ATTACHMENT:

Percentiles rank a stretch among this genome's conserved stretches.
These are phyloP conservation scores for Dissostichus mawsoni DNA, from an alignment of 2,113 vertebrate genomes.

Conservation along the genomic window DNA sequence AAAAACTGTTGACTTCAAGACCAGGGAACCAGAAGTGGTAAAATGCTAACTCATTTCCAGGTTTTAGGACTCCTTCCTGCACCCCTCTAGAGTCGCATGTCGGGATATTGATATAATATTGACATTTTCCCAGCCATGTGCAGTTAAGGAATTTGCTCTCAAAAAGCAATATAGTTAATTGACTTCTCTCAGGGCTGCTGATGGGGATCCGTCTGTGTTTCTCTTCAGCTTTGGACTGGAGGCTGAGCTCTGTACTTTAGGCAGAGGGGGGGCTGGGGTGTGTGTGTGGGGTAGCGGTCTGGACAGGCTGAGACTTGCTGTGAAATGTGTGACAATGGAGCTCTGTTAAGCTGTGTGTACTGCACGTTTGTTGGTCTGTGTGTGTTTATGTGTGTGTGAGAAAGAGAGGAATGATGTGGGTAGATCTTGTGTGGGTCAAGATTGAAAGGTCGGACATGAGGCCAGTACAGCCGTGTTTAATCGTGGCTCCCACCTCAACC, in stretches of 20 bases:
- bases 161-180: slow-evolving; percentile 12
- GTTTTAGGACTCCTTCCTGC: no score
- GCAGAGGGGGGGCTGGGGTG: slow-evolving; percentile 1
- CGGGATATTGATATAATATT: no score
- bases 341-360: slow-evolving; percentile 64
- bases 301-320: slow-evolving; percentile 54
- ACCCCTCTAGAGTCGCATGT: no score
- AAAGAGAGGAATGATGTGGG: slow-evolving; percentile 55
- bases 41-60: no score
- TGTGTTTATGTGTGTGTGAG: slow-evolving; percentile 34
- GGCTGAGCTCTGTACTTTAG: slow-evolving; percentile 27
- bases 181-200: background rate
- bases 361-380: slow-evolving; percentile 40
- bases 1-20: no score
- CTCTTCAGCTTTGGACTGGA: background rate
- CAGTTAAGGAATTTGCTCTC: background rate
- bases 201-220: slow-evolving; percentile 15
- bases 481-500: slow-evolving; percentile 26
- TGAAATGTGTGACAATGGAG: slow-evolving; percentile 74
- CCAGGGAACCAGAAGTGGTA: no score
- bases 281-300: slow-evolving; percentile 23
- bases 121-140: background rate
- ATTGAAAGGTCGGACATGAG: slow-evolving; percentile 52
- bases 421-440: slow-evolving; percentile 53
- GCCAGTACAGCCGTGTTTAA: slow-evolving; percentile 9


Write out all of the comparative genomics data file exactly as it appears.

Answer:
Percentiles rank a stretch among this genome's conserved stretches.
These are phyloP conservation scores for Dissostichus mawsoni DNA, from an alignment of 2,113 vertebrate genomes.

Conservation along the genomic window DNA sequence AAAAACTGTTGACTTCAAGACCAGGGAACCAGAAGTGGTAAAATGCTAACTCATTTCCAGGTTTTAGGACTCCTTCCTGCACCCCTCTAGAGTCGCATGTCGGGATATTGATATAATATTGACATTTTCCCAGCCATGTGCAGTTAAGGAATTTGCTCTCAAAAAGCAATATAGTTAATTGACTTCTCTCAGGGCTGCTGATGGGGATCCGTCTGTGTTTCTCTTCAGCTTTGGACTGGAGGCTGAGCTCTGTACTTTAGGCAGAGGGGGGGCTGGGGTGTGTGTGTGGGGTAGCGGTCTGGACAGGCTGAGACTTGCTGTGAAATGTGTGACAATGGAGCTCTGTTAAGCTGTGTGTACTGCACGTTTGTTGGTCTGTGTGTGTTTATGTGTGTGTGAGAAAGAGAGGAATGATGTGGGTAGATCTTGTGTGGGTCAAGATTGAAAGGTCGGACATGAGGCCAGTACAGCCGTGTTTAATCGTGGCTCCCACCTCAACC, in stretches of 20 bases:
- bases 161-180: slow-evolving; percentile 12
- GTTTTAGGACTCCTTCCTGC: no score
- GCAGAGGGGGGGCTGGGGTG: slow-evolving; percentile 1
- CGGGATATTGATATAATATT: no score
- bases 341-360: slow-evolving; percentile 64
- bases 301-320: slow-evolving; percentile 54
- ACCCCTCTAGAGTCGCATGT: no score
- AAAGAGAGGAATGATGTGGG: slow-evolving; percentile 55
- bases 41-60: no score
- TGTGTTTATGTGTGTGTGAG: slow-evolving; percentile 34
- GGCTGAGCTCTGTACTTTAG: slow-evolving; percentile 27
- bases 181-200: background rate
- bases 361-380: slow-evolving; percentile 40
- bases 1-20: no score
- CTCTTCAGCTTTGGACTGGA: background rate
- CAGTTAAGGAATTTGCTCTC: background rate
- bases 201-220: slow-evolving; percentile 15
- bases 481-500: slow-evolving; percentile 26
- TGAAATGTGTGACAATGGAG: slow-evolving; percentile 74
- CCAGGGAACCAGAAGTGGTA: no score
- bases 281-300: slow-evolving; percentile 23
- bases 121-140: background rate
- ATTGAAAGGTCGGACATGAG: slow-evolving; percentile 52
- bases 421-440: slow-evolving; percentile 53
- GCCAGTACAGCCGTGTTTAA: slow-evolving; percentile 9